Panasonic S1R vs Sony A7R IV: Which One is Best Camera?

Sony A7R IV vs Panasonic S1R

Both Panasonic Lumix S1R and Sony Alpha 7R IV are high end mirrorless cameras, both were launched in 2019 and have some superb features packed into them. In today’s content, we are going to look in depth at what these cameras have to offer and how they compare with each other. So, let’s hop right in! 

Sensors and Processors

The Sony A7R IV has an impressive 61 Megapixels full-frame back illuminated CMOS sensor, which is a huge upgrade from previous gen A7R III’s full-frame 42.4MP sensor. The BIONZ X processor powering the Sony, lets you capture a scene in burst mode at a rate of 10 frames-per-second in JPEG of Compressed RAW format. 

Sony A7R IV Camera

On the other hand, the Panasonic S1R comes with a 47.3 Megapixels full-frame CMOS sensor. The camera does not use BSI technology usually found in high-end Nikon or Sony cameras and instead uses a front-side illuminated design. Using the Venus Engine powering it, the S1R can shoot at a rate of 9 frames-per-second in burst mode in RAW or JPEG format.

Panasonic S1R Camera

Still and Video Specifications

The Sony A7R IV has phenomenal performance for landscape photography, thanks to its 61 Megapixels BSI full-frame CMOS sensor. Furthermore, It has a native ISO from 100 to 32,000, but you can further expand the ISO range from 50-102,400 if you need for low-light scenarios. It also has a high resolution mode, called ‘Pixel Shift’, which lets you combine 16-shots of a static scene to create a 240 Megapixels high-res photo. The camera however, can not do this process internally and you need a computer for creating the high res 240 Megapixels picture. With it’s 15 stop dynamic range, the Sony  A7R IV offers an impressive color profile, capturing natural colors perfectly.

The Panasonic S1R also performs well in landscape photography, while the sensor resolution is lower than the Sony A7R IV, 47.3 megapixels is still plenty of resolution to capture details. The native ISO on the S1R is from 100 to 25,600, however it can be further expanded to have a range from 50-51,200. Like the Sony, the Panasonic also offers a high-res mode which lets you create a 187 megapixels photo to capture more details in a scene. Furthermore, it also comes with a primary color filter, which analyzes the range of light in prism or rainbow, resulting in superb color accuracy.

In case of Videography, the Sony A7R IV can shoot internal Ultra-HD 4k videos upto 30 frames-per-second(fps). In case of Full HD 1080p videos, the A7R IV can shoot up to 120 fps. It also can use Sony’s S-log and Cine profile to maximize highlight and shadow latitude.

On the other hand, the S1R shoots both Ultra-HD 4k and Full HD 1080p videos up to 60 frames-per-second(fps). Moreover, a firmware update lets you shoot at 5k in 30 fps, in this mode you can also record audio, however you will need to use Panasonics in house microphone adapter DMW-XLR1.

Stabilization and Autofocus

When it comes to autofocus, the A7R IV performs remarkably with it’s fast hybrid-autofocus system that incorporates 567 phase-detection and 425 contrast-detection points. However, you need to note that the hybrid-autofocus covers about 99.7% height and 74% width of the frame, which means the autofocus might suffer with your subject being too much on the edge of the frame. When it comes to stabilization, the A7R IV comes with a 5 axis in-body stabilization, with a CIPA Image stabilization rating of 5.5.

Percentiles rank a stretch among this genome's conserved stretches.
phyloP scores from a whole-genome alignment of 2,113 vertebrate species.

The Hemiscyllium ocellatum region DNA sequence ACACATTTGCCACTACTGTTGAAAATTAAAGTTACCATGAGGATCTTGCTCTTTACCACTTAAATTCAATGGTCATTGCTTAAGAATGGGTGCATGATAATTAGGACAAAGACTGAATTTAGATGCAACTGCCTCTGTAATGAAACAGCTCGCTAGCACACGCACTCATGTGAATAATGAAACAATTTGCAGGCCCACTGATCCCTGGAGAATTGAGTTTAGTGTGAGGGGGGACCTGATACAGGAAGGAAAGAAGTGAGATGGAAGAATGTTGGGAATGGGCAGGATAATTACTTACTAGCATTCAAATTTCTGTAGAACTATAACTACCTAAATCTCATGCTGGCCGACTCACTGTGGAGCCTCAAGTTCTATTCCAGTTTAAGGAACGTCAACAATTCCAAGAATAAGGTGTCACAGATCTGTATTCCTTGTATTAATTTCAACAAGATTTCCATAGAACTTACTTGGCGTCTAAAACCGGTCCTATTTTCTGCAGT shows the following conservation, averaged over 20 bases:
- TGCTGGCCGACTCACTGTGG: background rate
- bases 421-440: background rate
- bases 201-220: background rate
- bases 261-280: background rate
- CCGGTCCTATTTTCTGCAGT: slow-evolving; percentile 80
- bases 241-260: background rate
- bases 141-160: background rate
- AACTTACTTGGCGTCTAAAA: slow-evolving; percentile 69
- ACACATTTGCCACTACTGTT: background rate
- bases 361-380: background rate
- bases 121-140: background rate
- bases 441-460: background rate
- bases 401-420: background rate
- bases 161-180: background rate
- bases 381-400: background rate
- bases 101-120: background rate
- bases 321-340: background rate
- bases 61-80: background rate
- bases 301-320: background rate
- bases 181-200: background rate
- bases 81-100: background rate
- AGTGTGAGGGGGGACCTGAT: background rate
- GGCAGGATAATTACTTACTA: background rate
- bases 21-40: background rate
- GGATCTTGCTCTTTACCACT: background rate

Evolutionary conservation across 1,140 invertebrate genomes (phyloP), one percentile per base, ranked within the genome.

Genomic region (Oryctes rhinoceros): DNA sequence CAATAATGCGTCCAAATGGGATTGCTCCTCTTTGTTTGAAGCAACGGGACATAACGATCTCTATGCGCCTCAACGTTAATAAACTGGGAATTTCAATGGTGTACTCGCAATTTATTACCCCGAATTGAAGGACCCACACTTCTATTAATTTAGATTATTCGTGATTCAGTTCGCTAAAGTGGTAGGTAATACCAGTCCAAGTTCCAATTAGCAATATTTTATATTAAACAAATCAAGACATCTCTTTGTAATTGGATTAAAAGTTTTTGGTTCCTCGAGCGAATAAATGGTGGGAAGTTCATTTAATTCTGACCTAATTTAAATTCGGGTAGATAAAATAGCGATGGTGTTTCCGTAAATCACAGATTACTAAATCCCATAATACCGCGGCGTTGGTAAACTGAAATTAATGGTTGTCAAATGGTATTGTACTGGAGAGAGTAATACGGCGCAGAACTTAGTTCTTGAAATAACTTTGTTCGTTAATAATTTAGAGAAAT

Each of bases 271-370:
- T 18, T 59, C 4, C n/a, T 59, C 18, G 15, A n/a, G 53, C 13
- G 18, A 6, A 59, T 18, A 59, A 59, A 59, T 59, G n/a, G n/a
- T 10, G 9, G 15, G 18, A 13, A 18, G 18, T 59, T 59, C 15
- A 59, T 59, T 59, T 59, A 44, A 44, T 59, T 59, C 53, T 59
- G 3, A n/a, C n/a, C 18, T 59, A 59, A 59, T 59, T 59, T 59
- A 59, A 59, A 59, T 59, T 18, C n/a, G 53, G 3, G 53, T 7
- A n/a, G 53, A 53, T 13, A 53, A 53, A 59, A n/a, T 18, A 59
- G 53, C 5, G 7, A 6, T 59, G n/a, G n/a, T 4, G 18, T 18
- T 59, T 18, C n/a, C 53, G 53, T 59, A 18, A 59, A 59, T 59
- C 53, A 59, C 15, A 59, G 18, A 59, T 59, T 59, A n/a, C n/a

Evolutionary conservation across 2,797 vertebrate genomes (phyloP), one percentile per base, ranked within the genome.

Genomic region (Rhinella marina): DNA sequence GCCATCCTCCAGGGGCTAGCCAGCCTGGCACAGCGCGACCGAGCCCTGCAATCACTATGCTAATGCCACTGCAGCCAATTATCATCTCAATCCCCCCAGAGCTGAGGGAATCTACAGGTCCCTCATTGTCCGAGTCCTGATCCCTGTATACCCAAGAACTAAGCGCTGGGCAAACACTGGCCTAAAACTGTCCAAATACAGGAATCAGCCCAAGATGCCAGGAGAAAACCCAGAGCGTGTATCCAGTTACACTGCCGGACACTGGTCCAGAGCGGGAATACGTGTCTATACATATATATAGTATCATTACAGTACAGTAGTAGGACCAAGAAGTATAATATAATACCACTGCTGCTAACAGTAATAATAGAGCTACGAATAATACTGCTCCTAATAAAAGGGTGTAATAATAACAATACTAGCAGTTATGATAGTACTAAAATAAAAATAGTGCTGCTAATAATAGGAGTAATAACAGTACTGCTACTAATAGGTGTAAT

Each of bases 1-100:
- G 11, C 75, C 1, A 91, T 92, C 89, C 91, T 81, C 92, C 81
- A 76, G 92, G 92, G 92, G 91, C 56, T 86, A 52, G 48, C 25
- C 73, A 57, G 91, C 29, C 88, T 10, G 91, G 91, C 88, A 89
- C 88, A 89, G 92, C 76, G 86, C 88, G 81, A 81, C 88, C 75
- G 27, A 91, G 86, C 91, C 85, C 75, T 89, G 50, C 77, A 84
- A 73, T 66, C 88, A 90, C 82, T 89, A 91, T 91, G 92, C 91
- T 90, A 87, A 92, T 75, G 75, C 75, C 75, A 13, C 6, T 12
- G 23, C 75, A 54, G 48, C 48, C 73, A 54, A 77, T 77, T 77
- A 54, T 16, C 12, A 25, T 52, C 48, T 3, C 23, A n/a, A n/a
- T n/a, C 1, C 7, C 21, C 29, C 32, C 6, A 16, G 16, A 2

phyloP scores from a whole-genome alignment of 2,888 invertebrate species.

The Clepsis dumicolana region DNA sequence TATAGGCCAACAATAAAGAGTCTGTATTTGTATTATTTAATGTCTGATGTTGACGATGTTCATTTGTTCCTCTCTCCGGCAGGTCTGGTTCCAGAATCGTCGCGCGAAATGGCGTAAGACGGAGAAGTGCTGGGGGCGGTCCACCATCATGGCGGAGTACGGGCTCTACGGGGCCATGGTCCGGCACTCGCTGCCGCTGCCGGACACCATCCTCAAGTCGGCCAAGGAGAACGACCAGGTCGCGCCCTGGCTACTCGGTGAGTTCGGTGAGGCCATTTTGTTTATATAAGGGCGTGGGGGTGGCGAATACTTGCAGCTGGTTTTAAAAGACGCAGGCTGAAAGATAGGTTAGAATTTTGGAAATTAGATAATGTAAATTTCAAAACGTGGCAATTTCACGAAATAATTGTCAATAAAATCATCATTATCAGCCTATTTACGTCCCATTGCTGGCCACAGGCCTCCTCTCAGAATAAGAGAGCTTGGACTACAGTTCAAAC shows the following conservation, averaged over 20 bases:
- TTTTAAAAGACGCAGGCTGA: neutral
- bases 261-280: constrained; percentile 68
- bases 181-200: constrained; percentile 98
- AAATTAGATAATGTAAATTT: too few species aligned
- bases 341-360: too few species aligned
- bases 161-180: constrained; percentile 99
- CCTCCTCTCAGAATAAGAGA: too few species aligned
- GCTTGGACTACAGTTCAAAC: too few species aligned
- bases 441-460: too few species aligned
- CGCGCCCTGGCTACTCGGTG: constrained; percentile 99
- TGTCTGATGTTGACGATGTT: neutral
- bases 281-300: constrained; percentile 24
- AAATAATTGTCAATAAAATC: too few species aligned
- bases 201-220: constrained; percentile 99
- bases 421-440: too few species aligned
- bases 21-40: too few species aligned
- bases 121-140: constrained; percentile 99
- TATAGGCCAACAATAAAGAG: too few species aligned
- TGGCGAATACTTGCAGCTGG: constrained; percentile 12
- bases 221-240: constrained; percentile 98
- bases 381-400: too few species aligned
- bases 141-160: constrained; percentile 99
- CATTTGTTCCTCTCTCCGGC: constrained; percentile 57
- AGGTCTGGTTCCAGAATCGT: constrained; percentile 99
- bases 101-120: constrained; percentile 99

The Panasonic S1R comes short of the Sony when it comes to autofocus since it uses contrast-detection autofocus as opposed to the hybrid system in A7R IV. However, it still is a more advanced version of contrast-detection autofocus, called depth-from-defocus (DFD), which uses 225 points of depth-from-defocus. The S1R comes with a 5 axis in-body stabilization along with in-lens stabilization technology, with a CIPA image stabilization rating of 6.

Other specs

Sony A7R IV comes with a 2280 mAh NP-FZ100 Lithium-ion battery, making the camera capable of taking approximately 670 photos on a single charge. The camera also comes with dual-card slots that support SD, SDHC, SDXC cards and is UHS-2 compatible. Panasonic S1R on the other hand, comes with a 3100 mAh DMW-BLJ31 lithium-ion battery, which lets the camera take approximately 360 photos after a single charge. Furthermore, it comes with XQD plus SD-Card slots and is also compatible with UHS-2 memories. Both the cameras come in a weather-sealed body, offering more protection while working in bad weather.


So, now you know all about the Panasonic Lumix S1R and Sony Alpha A7R IV. Both of these cameras perform adeptly, and if you are a landscape or portrait photographer you can’t go wrong with either of them. In Landscape photography, A7R IV has a slight advantage over the S1R with it’s higher 61 megapixel sensor. The Panasonic is also significantly bulkier compared to the Sony and also weighs more. Besides, the autofocus and low light performance of Sony A7R IV is more advanced than the Panasonic S1R. So, in all respects, Sony A7R IV will be ahead of Panasonic S1R.

Joe Pfeffer

Joe Pfeffer

What started off as just a dream for Joe Pfeffer, turned into his passion and livelihood. He started his career as a wildlife photographer and then transitioned into becoming a cinematographer. With a decade of raw on-the-field experience, Joe Pfeffer has all the technical knowledge about the ins and outs of cameras. Now, he uses his vast experience to educate others about photography.